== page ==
Chipotle announced Wednesday that Steve Ells, chairman, CEO, and founder of the beleaguered fast casual chain, will step down from his current role following the completion of a search to identify a new CEO. Ells will become Chipotle’s executive chairman, with a primary focus on innovation. He will also be part of the board’s search committee, which includes directors Robin Hickenlooper and Ali Namvar, and will be tasked with finding a new leader “with demonstrated turnaround expertise to help address the challenges facing the company, improve execution, build customer trust, and drive sales.”
“I am incredibly proud of Chipotle and our people—and grateful to our loyal customers—and while we are continuing to make progress, it is clear that we need to move faster to make improvements,” Ells said in a statement. “Simply put, we need to execute better to ensure our future success. The board and I are committed to bringing in an experienced leader with a passion for driving excellence across every aspect of our business, including the customer experience, operations, marketing, technology, food safety, and training.”
The fact Chipotle is seeking a leader with “turnaround expertise” sums up the kind of year the more than 2,350-unit brand has weathered.
It actually began on a rather promising note. Chipotle’s first-quarter earnings showed a revenue increase of 28.1 percent year-over-year and same-store sales growth of 17.8 percent. Ells said in a call following the news that he was “as optimistic as I’ve ever been since starting Chipotle nearly 24 years ago. Since last fall, when I acknowledged that many of our restaurants were not meeting my expectations, we have made incredible progress.”
Chipotle appeared to be writing the first serious chapter in its comeback story, a rebound from 2015’s disastrous E. colo outbreaks that ended up affecting 14 states, triggering a yearlong sales downturn, and erasing around half of Chipotle’s market cap.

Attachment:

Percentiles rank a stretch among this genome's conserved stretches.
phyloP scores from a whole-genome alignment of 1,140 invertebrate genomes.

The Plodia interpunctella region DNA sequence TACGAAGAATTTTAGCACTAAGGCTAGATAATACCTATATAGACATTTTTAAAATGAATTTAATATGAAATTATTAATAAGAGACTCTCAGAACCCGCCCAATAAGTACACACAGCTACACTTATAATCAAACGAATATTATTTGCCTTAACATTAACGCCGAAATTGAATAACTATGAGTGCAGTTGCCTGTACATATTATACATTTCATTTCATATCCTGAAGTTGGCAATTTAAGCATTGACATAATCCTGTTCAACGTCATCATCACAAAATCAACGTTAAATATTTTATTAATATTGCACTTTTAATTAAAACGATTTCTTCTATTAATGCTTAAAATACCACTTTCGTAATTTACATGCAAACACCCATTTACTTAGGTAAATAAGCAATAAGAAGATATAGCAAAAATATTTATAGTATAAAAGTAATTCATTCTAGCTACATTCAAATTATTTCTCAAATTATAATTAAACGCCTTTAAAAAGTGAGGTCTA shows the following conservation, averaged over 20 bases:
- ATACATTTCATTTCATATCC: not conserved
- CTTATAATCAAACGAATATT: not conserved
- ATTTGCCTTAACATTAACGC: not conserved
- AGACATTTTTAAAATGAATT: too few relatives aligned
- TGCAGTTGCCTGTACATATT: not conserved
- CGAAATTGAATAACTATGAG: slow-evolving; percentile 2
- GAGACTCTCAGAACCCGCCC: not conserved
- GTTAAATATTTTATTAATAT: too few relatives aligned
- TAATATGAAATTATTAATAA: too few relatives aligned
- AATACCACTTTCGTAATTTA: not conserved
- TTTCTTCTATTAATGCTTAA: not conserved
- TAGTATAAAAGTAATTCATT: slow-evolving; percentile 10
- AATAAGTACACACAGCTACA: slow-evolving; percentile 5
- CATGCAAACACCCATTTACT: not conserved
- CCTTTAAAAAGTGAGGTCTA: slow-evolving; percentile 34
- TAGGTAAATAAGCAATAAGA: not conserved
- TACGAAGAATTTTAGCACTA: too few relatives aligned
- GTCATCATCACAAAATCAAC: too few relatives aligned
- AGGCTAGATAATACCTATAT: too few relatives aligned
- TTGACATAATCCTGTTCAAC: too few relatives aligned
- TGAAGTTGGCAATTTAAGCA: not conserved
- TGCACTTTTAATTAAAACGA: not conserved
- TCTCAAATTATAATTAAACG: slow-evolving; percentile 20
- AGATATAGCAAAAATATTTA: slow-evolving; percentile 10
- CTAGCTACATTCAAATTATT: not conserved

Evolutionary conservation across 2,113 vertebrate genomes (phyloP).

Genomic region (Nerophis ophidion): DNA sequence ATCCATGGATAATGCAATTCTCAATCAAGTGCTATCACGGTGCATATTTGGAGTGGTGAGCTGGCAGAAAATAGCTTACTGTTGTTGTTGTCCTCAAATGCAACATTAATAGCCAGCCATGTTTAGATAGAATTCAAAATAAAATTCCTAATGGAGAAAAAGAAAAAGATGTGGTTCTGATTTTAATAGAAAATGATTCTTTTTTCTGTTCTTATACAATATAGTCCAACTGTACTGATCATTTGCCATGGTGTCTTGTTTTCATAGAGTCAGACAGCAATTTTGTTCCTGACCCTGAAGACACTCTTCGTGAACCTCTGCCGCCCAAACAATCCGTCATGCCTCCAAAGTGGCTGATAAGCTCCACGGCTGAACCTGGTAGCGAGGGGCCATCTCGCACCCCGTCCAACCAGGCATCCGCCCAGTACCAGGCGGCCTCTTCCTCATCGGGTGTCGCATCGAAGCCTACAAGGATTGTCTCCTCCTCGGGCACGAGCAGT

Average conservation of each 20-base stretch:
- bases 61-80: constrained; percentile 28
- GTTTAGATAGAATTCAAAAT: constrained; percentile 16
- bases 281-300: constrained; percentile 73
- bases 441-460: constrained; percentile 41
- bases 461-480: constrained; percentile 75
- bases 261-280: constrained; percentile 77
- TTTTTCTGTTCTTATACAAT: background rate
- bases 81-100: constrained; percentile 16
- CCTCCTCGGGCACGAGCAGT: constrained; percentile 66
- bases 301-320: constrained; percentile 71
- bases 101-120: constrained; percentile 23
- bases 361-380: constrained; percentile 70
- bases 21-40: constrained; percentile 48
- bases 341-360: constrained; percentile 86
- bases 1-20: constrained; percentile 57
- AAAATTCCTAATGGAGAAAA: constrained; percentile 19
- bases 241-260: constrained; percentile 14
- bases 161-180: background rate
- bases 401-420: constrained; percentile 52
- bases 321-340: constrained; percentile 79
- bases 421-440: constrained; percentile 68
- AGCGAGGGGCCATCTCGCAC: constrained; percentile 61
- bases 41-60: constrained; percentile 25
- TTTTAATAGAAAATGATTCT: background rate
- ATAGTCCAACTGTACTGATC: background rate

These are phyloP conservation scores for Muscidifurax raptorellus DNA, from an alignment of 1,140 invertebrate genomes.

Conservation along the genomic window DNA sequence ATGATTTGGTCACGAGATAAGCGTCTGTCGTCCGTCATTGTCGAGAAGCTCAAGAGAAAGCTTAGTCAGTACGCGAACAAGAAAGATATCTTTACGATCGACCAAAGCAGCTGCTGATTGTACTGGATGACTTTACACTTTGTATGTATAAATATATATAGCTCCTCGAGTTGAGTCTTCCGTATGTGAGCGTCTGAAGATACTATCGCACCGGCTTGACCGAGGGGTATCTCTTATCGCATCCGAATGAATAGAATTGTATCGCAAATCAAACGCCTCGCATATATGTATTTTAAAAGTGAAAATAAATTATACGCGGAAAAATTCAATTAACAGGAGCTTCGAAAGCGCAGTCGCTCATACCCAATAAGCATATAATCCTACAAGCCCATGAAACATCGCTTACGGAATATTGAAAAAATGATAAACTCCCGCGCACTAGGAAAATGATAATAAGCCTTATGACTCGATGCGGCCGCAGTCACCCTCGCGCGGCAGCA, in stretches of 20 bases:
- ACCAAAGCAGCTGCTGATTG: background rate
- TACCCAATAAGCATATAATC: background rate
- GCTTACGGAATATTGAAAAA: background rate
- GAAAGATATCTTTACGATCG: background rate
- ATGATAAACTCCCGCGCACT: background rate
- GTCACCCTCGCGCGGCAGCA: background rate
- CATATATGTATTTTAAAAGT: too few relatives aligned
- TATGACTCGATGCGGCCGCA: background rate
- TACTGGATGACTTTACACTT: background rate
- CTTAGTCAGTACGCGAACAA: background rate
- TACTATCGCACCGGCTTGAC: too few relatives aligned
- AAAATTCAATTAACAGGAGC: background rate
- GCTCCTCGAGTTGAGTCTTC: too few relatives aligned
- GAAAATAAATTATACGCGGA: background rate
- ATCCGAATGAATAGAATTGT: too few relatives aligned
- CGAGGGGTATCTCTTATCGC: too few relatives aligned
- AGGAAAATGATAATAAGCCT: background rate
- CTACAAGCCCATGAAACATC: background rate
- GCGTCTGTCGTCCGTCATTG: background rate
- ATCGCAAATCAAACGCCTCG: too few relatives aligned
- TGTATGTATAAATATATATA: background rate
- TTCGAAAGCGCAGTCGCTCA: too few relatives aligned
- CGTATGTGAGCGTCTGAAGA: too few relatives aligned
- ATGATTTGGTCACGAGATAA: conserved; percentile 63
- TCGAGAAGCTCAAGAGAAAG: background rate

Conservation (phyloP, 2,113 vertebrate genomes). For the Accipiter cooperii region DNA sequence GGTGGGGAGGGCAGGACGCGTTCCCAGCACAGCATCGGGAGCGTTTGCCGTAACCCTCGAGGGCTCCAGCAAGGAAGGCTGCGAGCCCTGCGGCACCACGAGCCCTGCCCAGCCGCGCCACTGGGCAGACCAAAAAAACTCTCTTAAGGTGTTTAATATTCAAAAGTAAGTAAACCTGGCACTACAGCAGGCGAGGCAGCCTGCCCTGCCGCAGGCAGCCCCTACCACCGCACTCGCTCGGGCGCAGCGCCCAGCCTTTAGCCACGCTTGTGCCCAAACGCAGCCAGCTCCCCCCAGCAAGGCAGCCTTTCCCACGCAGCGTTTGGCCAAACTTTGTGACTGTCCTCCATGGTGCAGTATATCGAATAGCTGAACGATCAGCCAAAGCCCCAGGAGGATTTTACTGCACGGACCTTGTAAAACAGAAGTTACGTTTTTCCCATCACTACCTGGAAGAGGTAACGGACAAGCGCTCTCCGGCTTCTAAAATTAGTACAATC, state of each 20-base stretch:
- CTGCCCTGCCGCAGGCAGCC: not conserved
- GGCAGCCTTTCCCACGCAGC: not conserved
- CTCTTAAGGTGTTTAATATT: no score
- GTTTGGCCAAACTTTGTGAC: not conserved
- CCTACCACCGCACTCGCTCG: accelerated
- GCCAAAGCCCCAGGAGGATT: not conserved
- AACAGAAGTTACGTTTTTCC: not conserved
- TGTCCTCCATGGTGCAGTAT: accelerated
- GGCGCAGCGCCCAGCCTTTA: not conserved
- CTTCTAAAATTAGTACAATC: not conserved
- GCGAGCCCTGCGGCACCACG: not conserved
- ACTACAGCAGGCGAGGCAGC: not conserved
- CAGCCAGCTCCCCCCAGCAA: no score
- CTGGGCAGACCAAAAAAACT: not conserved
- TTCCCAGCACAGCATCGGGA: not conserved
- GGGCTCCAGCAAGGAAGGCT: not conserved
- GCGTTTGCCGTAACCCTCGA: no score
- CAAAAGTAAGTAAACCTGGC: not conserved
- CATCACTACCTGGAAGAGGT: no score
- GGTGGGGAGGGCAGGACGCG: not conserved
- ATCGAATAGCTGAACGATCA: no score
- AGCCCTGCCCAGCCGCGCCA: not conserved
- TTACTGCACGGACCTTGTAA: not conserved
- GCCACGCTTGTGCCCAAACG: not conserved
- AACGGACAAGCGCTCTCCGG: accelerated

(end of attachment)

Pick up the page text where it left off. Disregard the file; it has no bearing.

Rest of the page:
And then Sterling, Virginia, happened in July. Some 130-plus customers reported falling ill from norovirus at the location. Chipotle shut the restaurant down for two days and watched its stock and customer sentiment tumble again. Additional issues surfaced, including a lawsuit claiming the brand might have hidden earlier outbreaks, and a viral cellphone video that showed rodents falling from the ceiling in a Dallas-area restaurant.
Chipotle’s third-quarter earnings reflected the mounting problems, as well as rising avocado prices. Chipotle’s adjusted earnings per share came in at $1.33, significantly short of Wall Street’s expected $1.66. Same-store sales climbed just 1 percent. The chain’s stock dropped 14 percent after the announcement and another 14.5 percent the following day, giving it a nearly 50-point tumble beneath $300—the first time since March 2013 its shares were valued so low.
The news that Ells was shifting roles initially halted trading. They were up more than 6 percent in premarket action on Wednesday. Heading into the day, Chipotle was trading at $285.85. To put that in perspective, shares opened at $406.99 on November 28, 2016. They were $584.48 on November 27, 2015, and $661.49 on November 28, 2014.
Ells said in the statement that the move will allow him to divert his attention to his strengths.
“Bringing in a new CEO is the right thing to do for all our stakeholders. It will allow me to focus on my strengths, which include bringing innovation to the way we source and prepare our food. It will ultimately improve our ability to provide our guests with delicious food that is prepared with high quality ingredients that are raised responsibly and served in a way that is accessible to everyone. I am confident that this will allow us to deliver value for our shareholders, and provide rewarding opportunities for our employees,” he said. “Chipotle has vast unrealized potential. As we work hard to restore our brand, I believe we can capitalize on opportunities, including in areas such as the digital experience, menu innovation, delivery, catering, and domestic and international expansion, to deliver significant growth.”
Chipotle lead independent director Neil W. Flanzraich said in a statement that Ells “is a visionary leader and one of the most successful restaurateurs in history, having grown Chipotle from a single restaurant in Colorado to more than 2,350 restaurants today. Steve made the decision, and the Board agreed, that now is the right time to identify a new CEO who can reinvigorate the brand and help the company achieve its potential. We are committed to recruiting a world-class CEO for this incredible opportunity.”
Chipotle retained the services of leading executive recruitment firm Spencer Stuart to assist in the search for a new CEO.